ULI JON ROTH Says He Was 'Going Through The Motions' On SCORPIONS' 'Taken By Force' Album

ULI JON ROTH Says He Was 'Going Through The Motions' On SCORPIONS' 'Taken By Force' Album

Midlands Metalheads Radio recently conducted an interview with legendary German guitarist Uli Jon Roth (ex-SCORPIONS). You can listen to the entire chat via the SoundCloud widget below. A few excerpts follow (transcribed by BLABBERMOUTH.NET).

On what type of recording environment he prefers:

Uli: "I've never really had much of a band experience in albums, ever since the first SCORPIONS album. We played live on that one in the studio, but from then on, from the second one onwards, we did the layering approach, meaning bass and drums first, or rhythm guitars first, then you do the lead guitars, etcetera, etcetera. And that's pretty much how I've always done it ever since — like an oil painting, where you have several layers, layer upon layer, and in the end, you mix it all together. But nowadays, I'm somewhat dissatisfied with that approach, because I was never really happy with it. It wasn't so much the layering; it was the limitations of the medium that we have [with the] stereo and compact discs. Back then, it was albums, vinyl. It never sounded good enough to me — it never sounded like what I wanted [it] to. For instance, when I have an amp with a guitar in a really nice room and it sounds gorgeous, I never ever once managed to capture that on an album in the same way. And that has a lot to do with the limitations of the medium — the microphones, the recording process — and then the listening process. Yes, we only have two ears, but those ears hear an awful lot in 3D in the whole room. An when you only have two speakers where all this music is coming from, it's not the same as having two ears. So I'm much happier if I have a mix with, like, five, seven speakers, maybe even nine, so the room is kind of filled with sound; it's more a 3D approach. But we don't have that luxury, because nobody would buy these albums. They can't play them back properly. So my plan for the next time around is probably to go into a controlled environment, like a room with a really good ambience or a really large studio with good ambience, and then play it live with the band, and then still do some layering. 'Cause I'm a bit fed up with being overly perfect with every single thing you do on an album. The danger is always that it becomes a little bit too sterile or over-controlled or contrived or whatever."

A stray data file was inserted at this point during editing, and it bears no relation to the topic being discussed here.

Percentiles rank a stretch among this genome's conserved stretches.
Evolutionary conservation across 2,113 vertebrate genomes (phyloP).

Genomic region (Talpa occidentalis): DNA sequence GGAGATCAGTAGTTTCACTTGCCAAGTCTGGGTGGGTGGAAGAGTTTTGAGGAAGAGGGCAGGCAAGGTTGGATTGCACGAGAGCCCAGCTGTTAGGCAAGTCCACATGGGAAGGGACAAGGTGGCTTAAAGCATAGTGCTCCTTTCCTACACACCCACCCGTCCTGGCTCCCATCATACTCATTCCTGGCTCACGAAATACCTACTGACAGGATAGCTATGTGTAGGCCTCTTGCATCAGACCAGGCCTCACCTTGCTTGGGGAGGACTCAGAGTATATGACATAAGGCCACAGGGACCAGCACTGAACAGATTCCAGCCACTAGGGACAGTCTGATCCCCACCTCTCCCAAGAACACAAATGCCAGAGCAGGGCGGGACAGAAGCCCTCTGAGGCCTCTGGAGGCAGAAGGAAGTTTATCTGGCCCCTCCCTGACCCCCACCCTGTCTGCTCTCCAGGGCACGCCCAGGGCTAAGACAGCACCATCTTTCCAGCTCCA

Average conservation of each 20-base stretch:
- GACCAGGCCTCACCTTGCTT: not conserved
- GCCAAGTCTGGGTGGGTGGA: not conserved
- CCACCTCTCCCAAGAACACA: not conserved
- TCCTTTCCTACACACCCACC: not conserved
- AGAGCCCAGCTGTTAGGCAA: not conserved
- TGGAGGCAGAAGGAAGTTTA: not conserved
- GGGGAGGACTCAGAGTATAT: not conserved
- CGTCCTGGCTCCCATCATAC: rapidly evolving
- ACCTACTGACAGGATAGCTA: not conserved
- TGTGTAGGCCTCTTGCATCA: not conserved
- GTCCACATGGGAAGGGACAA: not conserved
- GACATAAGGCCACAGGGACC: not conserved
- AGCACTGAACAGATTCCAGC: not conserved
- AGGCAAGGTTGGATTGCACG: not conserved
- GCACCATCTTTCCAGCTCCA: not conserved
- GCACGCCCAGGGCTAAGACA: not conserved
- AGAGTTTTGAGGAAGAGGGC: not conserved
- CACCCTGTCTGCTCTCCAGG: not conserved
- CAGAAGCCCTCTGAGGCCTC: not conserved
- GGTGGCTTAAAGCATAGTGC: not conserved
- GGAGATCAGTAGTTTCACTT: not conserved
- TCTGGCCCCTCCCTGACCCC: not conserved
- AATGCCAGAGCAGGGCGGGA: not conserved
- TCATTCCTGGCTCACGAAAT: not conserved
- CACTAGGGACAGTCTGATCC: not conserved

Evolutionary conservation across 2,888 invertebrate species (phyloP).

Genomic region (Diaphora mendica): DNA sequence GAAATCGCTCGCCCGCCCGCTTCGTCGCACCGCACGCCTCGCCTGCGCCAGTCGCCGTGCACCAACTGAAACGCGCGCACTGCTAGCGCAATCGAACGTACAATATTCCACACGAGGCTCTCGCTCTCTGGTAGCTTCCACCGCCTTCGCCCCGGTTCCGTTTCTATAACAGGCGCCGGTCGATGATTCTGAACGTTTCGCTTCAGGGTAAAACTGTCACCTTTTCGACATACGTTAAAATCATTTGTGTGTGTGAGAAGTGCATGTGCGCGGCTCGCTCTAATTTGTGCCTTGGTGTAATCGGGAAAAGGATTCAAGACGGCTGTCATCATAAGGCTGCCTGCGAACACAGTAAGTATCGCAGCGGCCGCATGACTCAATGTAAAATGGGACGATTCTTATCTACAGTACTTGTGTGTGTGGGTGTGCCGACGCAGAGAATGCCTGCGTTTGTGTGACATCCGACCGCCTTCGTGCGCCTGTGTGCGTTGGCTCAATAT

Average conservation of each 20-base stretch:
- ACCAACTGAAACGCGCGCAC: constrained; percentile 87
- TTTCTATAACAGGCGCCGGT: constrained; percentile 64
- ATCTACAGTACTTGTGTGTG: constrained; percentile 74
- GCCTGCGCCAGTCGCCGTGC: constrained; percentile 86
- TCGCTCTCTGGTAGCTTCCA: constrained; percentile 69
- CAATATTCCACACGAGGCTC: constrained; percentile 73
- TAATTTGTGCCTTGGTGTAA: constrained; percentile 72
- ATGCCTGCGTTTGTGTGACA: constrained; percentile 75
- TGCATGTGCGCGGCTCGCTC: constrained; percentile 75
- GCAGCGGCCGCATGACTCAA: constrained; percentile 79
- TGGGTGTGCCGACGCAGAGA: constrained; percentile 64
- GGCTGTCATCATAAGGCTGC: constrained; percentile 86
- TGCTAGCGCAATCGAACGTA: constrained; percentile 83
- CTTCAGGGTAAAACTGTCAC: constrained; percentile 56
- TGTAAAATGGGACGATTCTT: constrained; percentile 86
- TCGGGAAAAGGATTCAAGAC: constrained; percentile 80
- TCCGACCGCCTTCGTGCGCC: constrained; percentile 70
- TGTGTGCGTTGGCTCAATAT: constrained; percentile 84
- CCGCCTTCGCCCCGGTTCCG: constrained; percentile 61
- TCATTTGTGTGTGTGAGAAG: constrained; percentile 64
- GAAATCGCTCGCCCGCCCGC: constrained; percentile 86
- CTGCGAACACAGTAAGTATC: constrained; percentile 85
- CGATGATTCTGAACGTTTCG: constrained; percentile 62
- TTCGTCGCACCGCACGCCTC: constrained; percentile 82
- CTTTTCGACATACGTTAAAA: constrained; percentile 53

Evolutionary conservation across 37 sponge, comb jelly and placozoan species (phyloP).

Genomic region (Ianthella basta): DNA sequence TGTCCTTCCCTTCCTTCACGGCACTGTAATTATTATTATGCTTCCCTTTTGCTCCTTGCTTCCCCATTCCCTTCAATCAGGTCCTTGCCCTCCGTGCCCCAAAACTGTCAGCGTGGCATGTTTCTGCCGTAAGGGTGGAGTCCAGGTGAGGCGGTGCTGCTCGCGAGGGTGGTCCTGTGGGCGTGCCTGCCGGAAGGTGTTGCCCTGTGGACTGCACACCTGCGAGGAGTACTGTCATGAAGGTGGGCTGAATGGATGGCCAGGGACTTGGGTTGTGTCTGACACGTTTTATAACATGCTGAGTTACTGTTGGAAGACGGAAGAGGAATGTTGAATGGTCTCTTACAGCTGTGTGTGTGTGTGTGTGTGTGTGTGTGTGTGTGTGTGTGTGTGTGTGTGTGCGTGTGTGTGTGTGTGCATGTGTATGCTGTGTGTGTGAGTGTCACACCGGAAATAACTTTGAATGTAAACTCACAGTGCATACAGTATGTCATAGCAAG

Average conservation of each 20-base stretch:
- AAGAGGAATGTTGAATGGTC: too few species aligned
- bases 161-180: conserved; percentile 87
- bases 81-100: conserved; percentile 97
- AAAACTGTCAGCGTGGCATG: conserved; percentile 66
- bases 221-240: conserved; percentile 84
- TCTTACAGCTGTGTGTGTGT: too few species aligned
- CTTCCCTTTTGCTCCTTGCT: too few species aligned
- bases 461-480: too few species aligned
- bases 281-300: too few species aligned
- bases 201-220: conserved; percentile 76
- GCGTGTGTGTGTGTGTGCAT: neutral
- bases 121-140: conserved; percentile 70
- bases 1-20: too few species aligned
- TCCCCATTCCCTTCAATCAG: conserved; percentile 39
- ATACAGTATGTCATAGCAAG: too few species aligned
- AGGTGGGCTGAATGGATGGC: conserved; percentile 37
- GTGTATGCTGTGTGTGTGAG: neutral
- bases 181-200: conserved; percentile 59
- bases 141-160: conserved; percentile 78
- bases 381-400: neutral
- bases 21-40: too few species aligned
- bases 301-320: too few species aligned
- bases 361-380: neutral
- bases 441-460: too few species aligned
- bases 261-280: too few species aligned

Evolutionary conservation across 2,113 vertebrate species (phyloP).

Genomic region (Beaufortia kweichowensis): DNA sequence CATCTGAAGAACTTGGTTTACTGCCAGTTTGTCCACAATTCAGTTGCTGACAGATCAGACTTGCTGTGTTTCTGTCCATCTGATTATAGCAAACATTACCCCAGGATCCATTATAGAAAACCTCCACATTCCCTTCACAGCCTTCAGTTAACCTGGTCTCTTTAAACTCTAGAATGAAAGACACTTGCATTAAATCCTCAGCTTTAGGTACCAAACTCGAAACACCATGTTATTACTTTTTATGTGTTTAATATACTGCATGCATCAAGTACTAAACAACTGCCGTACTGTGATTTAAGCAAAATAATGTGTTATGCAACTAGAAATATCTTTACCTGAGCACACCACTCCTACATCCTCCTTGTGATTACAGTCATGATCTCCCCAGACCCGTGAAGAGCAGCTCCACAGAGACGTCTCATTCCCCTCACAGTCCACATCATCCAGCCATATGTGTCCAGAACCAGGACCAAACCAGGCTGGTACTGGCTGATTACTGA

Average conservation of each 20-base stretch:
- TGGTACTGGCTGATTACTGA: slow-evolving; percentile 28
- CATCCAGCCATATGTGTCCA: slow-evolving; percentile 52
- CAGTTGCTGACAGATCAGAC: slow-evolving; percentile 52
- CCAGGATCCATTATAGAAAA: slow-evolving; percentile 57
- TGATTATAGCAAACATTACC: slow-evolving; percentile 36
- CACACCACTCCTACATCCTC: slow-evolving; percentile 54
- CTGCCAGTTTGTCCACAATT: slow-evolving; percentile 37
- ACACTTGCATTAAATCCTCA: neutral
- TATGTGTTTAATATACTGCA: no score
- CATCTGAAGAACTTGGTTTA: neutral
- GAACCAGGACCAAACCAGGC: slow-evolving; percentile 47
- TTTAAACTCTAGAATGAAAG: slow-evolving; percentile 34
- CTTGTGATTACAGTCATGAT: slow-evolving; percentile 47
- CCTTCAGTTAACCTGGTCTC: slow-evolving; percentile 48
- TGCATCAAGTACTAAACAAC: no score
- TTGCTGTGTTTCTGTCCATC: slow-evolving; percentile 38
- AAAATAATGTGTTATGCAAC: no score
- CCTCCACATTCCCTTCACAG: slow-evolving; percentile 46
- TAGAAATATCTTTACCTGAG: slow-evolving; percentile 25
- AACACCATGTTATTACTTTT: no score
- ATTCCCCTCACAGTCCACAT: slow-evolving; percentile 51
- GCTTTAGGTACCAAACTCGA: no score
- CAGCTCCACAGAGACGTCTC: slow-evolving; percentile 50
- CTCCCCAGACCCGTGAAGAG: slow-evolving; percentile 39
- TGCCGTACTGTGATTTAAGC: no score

On his favorite SCORPIONS studio album he played on:

Uli: "I used to have a favorite; that was 'Virgin Killer'. For several reasons. 1976 was a really good year for me and I felt like I really found a new plateau musically and with the guitar, and that also reflected in what was on that album. So I was extremely involved on that album, more so than the next one. But nowadays, when I listen back, I would probably say that I don't have a favorite as such; it's basically songs — I relate more to songs. On every one of these albums, there are things I like and also those that I don't care about. So that's that."

On 1977's "Taken By Force", which ended up being the last SCORPIONS album he played on:

Uli: "'Taken By Force', for me, it's an album that was more smooth than 'Virgin Killer', and it had great material on it. On the whole, I kind of felt a little bit more detached. I still did my best while working on it, but I don't think I did my very best, except for when I did 'Sails Of Charon' and 'We'll Burn The Sky'. But I could have poured more heart blood into that album, with hindsight, and I didn't, because I had already made the decision to leave the band, already before the album. So I was kind of going through the motions. And my mind, my mind was already working on these ELECTRIC SUN songs, and to me, that was more interesting back then."

On the Japanese tour that resulted in the recording of SCORPIONS classic 1978 "Tokyo Tapes" live album:

Uli: "By then, we were young, but we already quite seasoned. We took it in our stride. We were ready for anything at that point. We were ready for anything. So I certainly enjoyed Japan, and it felt great. But it was just one more step on the journey; that's the way it felt. Although it resulted in an album that, to this day, is one of my most successful things I've been involved in; that's for sure. Which I didn't understand at first, because when I left the band, which was after the album [was recorded], I didn't really get involved in the mixing, which I regret to this day, because I think it was undermixed in quite a few respects. So I completely ignored the album. But for many years afterwards, I never listened to it. I actually have never listened to the whole album in my life. But I didn't need to, because I remembered it very well. But afterwards, year after year, people kept coming with the albums to sign. And there was always 'Tokyo Tapes', 'Tokyo Tapes', 'Tokyo Tapes', so, eventually, I thought, well, there must be really something to that album, which I had written off in my mind, because I thought it didn't sound good enough. Because I remember the sound we had on that stage was fantastic. And then when I first heard the recordings, I was kind of disappointed; it didn't sound like what I had heard in my mind. But, obviously, it must have still sounded good enough, and it became a real success."

Roth will embark on his 50th-anniversary tour starting November 29 in Sheffield, England. The tour will hit North America beginning next March in Los Angeles, California.


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